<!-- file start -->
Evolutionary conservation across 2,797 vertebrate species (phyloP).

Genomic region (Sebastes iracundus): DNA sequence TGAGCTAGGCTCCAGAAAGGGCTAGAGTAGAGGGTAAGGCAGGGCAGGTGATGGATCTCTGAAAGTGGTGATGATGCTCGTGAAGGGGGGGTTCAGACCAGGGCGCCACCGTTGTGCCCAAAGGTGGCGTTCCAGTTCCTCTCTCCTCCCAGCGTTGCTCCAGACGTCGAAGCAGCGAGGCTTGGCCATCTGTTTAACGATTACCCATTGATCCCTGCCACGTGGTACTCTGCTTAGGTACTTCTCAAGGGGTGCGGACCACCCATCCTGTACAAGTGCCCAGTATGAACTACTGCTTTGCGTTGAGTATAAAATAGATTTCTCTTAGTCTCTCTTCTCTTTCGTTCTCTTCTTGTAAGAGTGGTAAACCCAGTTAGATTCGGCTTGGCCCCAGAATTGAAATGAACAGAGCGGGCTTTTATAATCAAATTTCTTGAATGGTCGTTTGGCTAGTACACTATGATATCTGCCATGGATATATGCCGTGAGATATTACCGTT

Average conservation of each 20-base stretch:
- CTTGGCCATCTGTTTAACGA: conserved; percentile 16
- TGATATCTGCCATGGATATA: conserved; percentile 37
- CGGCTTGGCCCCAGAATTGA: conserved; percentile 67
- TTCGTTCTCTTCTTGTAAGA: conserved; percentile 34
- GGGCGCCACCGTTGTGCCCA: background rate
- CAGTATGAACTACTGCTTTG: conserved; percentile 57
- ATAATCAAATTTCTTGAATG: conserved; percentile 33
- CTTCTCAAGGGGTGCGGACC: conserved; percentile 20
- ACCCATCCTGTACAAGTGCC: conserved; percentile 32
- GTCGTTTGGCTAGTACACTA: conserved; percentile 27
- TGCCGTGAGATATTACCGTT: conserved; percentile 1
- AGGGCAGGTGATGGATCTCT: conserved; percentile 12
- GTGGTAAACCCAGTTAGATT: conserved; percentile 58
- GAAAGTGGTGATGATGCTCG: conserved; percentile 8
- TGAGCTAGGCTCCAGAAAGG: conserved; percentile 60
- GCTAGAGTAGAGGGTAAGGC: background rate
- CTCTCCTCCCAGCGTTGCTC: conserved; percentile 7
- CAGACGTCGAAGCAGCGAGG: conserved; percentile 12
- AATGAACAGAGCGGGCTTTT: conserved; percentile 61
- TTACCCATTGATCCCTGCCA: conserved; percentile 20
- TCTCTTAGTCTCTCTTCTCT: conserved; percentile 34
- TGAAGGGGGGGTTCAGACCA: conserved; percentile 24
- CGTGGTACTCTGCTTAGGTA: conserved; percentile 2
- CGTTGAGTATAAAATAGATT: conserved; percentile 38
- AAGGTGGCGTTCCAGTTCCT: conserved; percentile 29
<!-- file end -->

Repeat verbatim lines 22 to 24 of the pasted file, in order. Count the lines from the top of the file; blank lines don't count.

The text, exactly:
- AATGAACAGAGCGGGCTTTT: conserved; percentile 61
- TTACCCATTGATCCCTGCCA: conserved; percentile 20
- TCTCTTAGTCTCTCTTCTCT: conserved; percentile 34